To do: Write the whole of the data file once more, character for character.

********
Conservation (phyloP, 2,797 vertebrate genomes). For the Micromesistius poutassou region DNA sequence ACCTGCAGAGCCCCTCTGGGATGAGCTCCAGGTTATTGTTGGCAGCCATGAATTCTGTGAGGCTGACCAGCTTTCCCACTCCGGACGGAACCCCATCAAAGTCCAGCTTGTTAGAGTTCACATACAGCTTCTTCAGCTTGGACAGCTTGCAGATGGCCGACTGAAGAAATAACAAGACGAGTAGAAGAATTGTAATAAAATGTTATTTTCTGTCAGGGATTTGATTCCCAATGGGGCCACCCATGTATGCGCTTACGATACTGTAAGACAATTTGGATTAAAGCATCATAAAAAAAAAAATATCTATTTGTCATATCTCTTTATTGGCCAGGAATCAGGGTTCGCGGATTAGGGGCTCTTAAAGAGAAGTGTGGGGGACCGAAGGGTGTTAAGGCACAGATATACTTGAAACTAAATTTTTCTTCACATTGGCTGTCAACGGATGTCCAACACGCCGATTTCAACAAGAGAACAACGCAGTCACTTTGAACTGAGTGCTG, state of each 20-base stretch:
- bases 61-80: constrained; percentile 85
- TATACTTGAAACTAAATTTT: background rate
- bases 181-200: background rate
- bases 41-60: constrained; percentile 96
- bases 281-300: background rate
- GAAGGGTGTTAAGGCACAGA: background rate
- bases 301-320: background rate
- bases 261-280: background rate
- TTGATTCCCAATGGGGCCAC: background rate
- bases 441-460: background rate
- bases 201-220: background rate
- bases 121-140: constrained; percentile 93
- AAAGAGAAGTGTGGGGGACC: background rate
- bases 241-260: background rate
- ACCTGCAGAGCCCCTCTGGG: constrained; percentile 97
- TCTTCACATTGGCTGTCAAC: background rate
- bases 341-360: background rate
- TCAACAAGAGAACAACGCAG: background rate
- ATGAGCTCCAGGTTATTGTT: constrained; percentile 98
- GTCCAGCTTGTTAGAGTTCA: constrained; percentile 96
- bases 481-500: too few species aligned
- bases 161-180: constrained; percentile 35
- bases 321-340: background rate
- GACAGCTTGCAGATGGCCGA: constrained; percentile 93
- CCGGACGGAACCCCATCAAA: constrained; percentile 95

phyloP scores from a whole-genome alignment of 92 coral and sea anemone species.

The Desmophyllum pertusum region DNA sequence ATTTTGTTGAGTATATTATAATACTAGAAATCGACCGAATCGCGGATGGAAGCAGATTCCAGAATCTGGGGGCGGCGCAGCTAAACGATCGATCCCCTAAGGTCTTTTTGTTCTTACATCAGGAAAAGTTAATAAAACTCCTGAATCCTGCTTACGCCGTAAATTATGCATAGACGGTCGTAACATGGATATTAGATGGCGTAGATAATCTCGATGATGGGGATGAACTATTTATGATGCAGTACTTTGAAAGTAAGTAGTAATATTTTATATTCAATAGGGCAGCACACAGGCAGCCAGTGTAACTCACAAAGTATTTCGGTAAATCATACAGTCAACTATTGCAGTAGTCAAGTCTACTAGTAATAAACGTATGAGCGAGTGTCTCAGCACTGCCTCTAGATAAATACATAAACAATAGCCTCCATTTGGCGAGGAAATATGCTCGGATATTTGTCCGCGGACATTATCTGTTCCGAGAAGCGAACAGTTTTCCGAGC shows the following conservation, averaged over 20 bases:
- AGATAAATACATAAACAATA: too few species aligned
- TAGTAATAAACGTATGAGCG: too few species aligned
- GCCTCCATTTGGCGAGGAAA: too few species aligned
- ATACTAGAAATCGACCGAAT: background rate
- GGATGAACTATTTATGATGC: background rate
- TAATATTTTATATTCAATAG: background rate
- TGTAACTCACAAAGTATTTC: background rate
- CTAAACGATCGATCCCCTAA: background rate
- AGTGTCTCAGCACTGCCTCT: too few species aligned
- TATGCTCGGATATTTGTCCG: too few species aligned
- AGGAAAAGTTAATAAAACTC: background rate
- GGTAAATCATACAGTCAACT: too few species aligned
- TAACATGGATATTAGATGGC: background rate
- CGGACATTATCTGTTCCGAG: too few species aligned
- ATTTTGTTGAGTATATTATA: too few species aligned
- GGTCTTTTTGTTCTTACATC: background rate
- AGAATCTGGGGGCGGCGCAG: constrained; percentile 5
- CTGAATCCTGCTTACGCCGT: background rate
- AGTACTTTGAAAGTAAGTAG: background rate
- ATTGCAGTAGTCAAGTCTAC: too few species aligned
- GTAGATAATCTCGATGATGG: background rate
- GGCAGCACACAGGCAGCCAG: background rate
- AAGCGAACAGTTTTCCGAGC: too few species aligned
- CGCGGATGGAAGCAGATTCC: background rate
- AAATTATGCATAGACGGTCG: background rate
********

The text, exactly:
Conservation (phyloP, 2,797 vertebrate genomes). For the Micromesistius poutassou region DNA sequence ACCTGCAGAGCCCCTCTGGGATGAGCTCCAGGTTATTGTTGGCAGCCATGAATTCTGTGAGGCTGACCAGCTTTCCCACTCCGGACGGAACCCCATCAAAGTCCAGCTTGTTAGAGTTCACATACAGCTTCTTCAGCTTGGACAGCTTGCAGATGGCCGACTGAAGAAATAACAAGACGAGTAGAAGAATTGTAATAAAATGTTATTTTCTGTCAGGGATTTGATTCCCAATGGGGCCACCCATGTATGCGCTTACGATACTGTAAGACAATTTGGATTAAAGCATCATAAAAAAAAAAATATCTATTTGTCATATCTCTTTATTGGCCAGGAATCAGGGTTCGCGGATTAGGGGCTCTTAAAGAGAAGTGTGGGGGACCGAAGGGTGTTAAGGCACAGATATACTTGAAACTAAATTTTTCTTCACATTGGCTGTCAACGGATGTCCAACACGCCGATTTCAACAAGAGAACAACGCAGTCACTTTGAACTGAGTGCTG, state of each 20-base stretch:
- bases 61-80: constrained; percentile 85
- TATACTTGAAACTAAATTTT: background rate
- bases 181-200: background rate
- bases 41-60: constrained; percentile 96
- bases 281-300: background rate
- GAAGGGTGTTAAGGCACAGA: background rate
- bases 301-320: background rate
- bases 261-280: background rate
- TTGATTCCCAATGGGGCCAC: background rate
- bases 441-460: background rate
- bases 201-220: background rate
- bases 121-140: constrained; percentile 93
- AAAGAGAAGTGTGGGGGACC: background rate
- bases 241-260: background rate
- ACCTGCAGAGCCCCTCTGGG: constrained; percentile 97
- TCTTCACATTGGCTGTCAAC: background rate
- bases 341-360: background rate
- TCAACAAGAGAACAACGCAG: background rate
- ATGAGCTCCAGGTTATTGTT: constrained; percentile 98
- GTCCAGCTTGTTAGAGTTCA: constrained; percentile 96
- bases 481-500: too few species aligned
- bases 161-180: constrained; percentile 35
- bases 321-340: background rate
- GACAGCTTGCAGATGGCCGA: constrained; percentile 93
- CCGGACGGAACCCCATCAAA: constrained; percentile 95

phyloP scores from a whole-genome alignment of 92 coral and sea anemone species.

The Desmophyllum pertusum region DNA sequence ATTTTGTTGAGTATATTATAATACTAGAAATCGACCGAATCGCGGATGGAAGCAGATTCCAGAATCTGGGGGCGGCGCAGCTAAACGATCGATCCCCTAAGGTCTTTTTGTTCTTACATCAGGAAAAGTTAATAAAACTCCTGAATCCTGCTTACGCCGTAAATTATGCATAGACGGTCGTAACATGGATATTAGATGGCGTAGATAATCTCGATGATGGGGATGAACTATTTATGATGCAGTACTTTGAAAGTAAGTAGTAATATTTTATATTCAATAGGGCAGCACACAGGCAGCCAGTGTAACTCACAAAGTATTTCGGTAAATCATACAGTCAACTATTGCAGTAGTCAAGTCTACTAGTAATAAACGTATGAGCGAGTGTCTCAGCACTGCCTCTAGATAAATACATAAACAATAGCCTCCATTTGGCGAGGAAATATGCTCGGATATTTGTCCGCGGACATTATCTGTTCCGAGAAGCGAACAGTTTTCCGAGC shows the following conservation, averaged over 20 bases:
- AGATAAATACATAAACAATA: too few species aligned
- TAGTAATAAACGTATGAGCG: too few species aligned
- GCCTCCATTTGGCGAGGAAA: too few species aligned
- ATACTAGAAATCGACCGAAT: background rate
- GGATGAACTATTTATGATGC: background rate
- TAATATTTTATATTCAATAG: background rate
- TGTAACTCACAAAGTATTTC: background rate
- CTAAACGATCGATCCCCTAA: background rate
- AGTGTCTCAGCACTGCCTCT: too few species aligned
- TATGCTCGGATATTTGTCCG: too few species aligned
- AGGAAAAGTTAATAAAACTC: background rate
- GGTAAATCATACAGTCAACT: too few species aligned
- TAACATGGATATTAGATGGC: background rate
- CGGACATTATCTGTTCCGAG: too few species aligned
- ATTTTGTTGAGTATATTATA: too few species aligned
- GGTCTTTTTGTTCTTACATC: background rate
- AGAATCTGGGGGCGGCGCAG: constrained; percentile 5
- CTGAATCCTGCTTACGCCGT: background rate
- AGTACTTTGAAAGTAAGTAG: background rate
- ATTGCAGTAGTCAAGTCTAC: too few species aligned
- GTAGATAATCTCGATGATGG: background rate
- GGCAGCACACAGGCAGCCAG: background rate
- AAGCGAACAGTTTTCCGAGC: too few species aligned
- CGCGGATGGAAGCAGATTCC: background rate
- AAATTATGCATAGACGGTCG: background rate